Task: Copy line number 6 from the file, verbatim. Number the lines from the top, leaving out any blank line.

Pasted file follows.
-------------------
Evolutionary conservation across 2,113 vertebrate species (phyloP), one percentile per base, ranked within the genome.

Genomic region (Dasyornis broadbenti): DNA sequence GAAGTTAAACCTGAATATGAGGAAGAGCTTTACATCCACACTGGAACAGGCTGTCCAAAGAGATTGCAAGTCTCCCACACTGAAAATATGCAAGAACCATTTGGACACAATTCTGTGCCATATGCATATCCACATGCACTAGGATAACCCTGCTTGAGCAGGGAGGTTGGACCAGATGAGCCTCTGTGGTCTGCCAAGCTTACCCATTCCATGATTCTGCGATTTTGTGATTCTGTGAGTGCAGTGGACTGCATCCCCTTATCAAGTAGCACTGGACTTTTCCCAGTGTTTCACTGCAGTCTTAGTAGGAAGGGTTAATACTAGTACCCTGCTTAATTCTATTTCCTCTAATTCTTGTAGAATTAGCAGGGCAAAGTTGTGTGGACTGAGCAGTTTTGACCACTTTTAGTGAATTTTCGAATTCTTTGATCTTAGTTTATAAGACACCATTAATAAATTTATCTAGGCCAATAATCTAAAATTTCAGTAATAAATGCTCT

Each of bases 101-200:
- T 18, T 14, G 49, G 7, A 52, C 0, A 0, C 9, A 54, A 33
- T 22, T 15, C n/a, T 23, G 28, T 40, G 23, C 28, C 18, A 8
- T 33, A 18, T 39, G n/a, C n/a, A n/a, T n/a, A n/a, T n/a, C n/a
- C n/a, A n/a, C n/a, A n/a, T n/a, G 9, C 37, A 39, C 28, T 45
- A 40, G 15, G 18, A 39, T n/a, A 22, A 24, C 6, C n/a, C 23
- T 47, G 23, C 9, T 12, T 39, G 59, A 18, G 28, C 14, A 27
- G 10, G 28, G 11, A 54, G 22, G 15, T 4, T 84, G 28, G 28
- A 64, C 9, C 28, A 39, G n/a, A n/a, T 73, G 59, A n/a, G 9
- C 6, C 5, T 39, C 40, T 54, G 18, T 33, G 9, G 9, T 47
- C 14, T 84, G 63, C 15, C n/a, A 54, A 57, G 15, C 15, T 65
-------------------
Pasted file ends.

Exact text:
- T 33, A 18, T 39, G n/a, C n/a, A n/a, T n/a, A n/a, T n/a, C n/a